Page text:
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A scientist who uses imaging to study the eye and brain has lost a major grant from the U.S. National Institutes of Health. In June, the NIH revised the award for Timothy Duong at the University of Texas Health Science Center at San Antonio from $332,500 per year to$0, and included this statement: This […] The post NIH rescinds grant to Texas eye researcher appeared first on Retraction Watch.
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An investigation at Karolinska Institute has led to the retraction of a paper about drug treatments for alcoholics, after concluding the article contains a “very careless data workup.” The paper, “Memantine enhances the inhibitory effects of naltrexone on ethanol consumption,” found that the drug memantine (normally used to treat Alzheimer’s) enhances the effects of naltrexone in rats, which blocks the […] The post Investigation finds “careless […]
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Pazza idea di un pi greco razionale...Tutto inizia da un articolo su Stabroek News dove si annuncia che una matematica della Guyana, Lorna A. Willis, ha risolto alcuni dei problemi più noti della matematica greca, come per esempio la quadratura del cerchio (cui ho dedicato uno spazio nella terza parte della storia di $\pi$), utilizzando strumenti semplici come quelli che possedevano tali matematici.Al di là delle dimostrazioni più o meno complicate sull'impossibilità di quadrare il cerchio […]

### September 29, 2015

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After reviewing hundreds of peer review reports from three journals, authors representing publishers BioMed Central and Springer suggest there may be some benefits to using “open” peer review — where both authors and reviewers reveal their identity — and not relying on reviewers hand-picked by the authors themselves. But the conclusions are nuanced — they found […] The post Should peer review be open, and rely less on author-picked reviewers? Study […]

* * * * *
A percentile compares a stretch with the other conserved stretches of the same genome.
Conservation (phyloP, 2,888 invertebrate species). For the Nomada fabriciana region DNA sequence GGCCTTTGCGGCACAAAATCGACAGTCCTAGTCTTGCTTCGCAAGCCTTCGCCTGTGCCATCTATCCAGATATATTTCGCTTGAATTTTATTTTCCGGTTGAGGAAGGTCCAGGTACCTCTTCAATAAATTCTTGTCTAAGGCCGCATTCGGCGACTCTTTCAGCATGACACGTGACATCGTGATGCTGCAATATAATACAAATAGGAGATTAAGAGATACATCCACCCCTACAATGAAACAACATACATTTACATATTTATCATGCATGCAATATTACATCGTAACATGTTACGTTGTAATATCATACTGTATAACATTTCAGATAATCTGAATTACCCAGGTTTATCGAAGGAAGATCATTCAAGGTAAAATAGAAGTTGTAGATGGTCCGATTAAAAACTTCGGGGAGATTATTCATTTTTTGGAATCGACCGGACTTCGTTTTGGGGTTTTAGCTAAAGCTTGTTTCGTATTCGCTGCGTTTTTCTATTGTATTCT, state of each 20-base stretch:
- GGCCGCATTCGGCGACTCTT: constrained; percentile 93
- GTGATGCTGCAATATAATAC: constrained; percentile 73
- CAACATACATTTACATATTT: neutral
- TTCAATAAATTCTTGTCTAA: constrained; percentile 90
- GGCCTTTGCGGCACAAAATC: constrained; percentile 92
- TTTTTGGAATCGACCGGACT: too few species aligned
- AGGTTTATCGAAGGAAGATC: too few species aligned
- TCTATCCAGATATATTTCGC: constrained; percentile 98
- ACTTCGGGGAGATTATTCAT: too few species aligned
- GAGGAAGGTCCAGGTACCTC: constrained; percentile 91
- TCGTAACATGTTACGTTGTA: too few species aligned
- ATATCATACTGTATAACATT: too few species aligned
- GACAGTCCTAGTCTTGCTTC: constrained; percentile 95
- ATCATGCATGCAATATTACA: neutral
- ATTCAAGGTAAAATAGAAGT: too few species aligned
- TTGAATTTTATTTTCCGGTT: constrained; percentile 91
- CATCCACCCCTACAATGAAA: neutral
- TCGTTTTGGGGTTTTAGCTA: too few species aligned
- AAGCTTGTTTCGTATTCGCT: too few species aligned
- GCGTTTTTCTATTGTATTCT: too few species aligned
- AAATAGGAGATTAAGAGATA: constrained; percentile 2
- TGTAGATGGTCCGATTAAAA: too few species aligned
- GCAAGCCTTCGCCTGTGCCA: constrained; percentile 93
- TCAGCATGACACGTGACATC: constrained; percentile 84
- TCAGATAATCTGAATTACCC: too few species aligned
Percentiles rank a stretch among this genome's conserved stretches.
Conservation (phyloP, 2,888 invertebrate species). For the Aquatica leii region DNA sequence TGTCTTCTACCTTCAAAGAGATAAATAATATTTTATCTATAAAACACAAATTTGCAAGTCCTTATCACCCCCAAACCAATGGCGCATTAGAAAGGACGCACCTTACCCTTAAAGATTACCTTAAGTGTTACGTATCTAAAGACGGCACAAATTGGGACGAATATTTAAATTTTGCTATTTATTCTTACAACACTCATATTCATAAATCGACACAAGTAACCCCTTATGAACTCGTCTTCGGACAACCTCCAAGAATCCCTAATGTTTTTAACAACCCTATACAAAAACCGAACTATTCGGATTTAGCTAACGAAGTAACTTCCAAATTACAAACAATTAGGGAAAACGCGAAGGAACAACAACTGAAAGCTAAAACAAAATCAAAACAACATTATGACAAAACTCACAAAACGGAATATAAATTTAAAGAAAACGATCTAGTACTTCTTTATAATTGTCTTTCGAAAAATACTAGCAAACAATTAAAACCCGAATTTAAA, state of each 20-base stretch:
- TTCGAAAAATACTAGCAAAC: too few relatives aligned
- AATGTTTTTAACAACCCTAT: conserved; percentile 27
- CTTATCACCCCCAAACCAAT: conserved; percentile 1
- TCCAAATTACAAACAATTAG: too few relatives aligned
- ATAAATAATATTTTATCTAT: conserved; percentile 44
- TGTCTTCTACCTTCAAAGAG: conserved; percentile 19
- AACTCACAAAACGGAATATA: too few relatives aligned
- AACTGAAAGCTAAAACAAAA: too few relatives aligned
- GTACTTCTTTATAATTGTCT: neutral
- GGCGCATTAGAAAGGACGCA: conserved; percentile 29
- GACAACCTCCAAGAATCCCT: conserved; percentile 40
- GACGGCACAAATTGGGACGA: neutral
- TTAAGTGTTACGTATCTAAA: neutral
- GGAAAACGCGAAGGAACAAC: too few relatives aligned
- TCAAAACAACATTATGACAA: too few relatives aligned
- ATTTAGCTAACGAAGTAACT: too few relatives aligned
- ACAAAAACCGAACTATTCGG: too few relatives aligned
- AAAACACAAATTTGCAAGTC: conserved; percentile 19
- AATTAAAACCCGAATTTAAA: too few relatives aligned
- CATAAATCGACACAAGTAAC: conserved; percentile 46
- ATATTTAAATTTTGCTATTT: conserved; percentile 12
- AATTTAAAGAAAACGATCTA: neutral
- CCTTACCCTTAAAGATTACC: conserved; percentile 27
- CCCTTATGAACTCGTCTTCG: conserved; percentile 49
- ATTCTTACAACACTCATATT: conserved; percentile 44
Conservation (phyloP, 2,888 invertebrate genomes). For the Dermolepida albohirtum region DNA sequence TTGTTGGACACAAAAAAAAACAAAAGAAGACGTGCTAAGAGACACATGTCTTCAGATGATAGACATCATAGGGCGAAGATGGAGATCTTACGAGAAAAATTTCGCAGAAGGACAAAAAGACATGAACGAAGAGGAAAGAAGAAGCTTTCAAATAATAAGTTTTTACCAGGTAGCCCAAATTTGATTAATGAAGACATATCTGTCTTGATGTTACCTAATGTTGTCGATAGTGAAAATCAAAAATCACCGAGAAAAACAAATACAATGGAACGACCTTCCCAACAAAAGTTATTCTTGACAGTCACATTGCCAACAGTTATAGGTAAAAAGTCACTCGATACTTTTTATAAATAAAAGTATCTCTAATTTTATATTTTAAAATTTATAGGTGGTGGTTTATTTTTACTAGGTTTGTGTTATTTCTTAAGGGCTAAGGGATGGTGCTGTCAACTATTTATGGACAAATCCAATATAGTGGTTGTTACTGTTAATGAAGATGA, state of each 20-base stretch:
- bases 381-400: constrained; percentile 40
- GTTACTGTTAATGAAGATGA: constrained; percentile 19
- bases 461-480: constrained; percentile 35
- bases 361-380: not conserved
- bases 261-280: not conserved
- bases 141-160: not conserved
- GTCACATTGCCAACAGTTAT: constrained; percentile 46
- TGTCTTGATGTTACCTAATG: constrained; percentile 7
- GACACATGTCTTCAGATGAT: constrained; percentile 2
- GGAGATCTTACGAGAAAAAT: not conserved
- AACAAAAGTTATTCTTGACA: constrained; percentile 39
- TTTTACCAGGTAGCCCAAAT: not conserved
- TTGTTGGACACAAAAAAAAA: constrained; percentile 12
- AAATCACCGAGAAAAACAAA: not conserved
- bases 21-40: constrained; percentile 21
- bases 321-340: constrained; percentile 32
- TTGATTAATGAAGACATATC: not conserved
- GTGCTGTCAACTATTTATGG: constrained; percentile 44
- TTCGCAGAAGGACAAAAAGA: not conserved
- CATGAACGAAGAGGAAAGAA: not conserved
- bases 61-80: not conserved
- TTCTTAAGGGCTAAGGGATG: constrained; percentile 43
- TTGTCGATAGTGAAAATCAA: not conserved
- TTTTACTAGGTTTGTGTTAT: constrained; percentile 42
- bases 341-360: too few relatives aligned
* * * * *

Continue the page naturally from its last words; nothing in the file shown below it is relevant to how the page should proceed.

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The BMJ has issued two “clarifications” to an investigation it published last week that questioned whether the new U.S. dietary guidelines were evidence-based. The article criticized several aspects of the new dietary guidelines, such as “deleting meat from the list of foods recommended as part of its healthy diets.” However, according to the clarification, that sentence should have specified “lean” […] The post Following criticism, BMJ […]
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The head of a department at WHU — Otto Beisheim School of Management has been charged with “severe scientific misconduct” for not spotting many of the data irregularities of his co-author Ulrich Lichtenthaler, which have ultimately led to 16 retractions. According to a news release describing a WHU investigation (which we had translated using One Hour Translation), […] The post German dep’t head reprimanded for not catching mistakes of co-author Lichtenthaler […]
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A volte i figli sono anche pezzi di matematicaPrendiamo un noto dilemma matematico, il problema di Monty Hall nella formulazione data da Craig F. Whitaker nel 1990 in una lettera indirizzata alla rivista Parade per la rubrica di Marilyn vos Savant(1): Supponi di partecipare a un gioco a premi, in cui puoi scegliere fra tre porte: dietro una di esse c'è un'automobile, dietro le altre, capre. Scegli una porta, diciamo la numero 1, e il conduttore del gioco a premi, che sa cosa si nasconde dietro […]

### September 28, 2015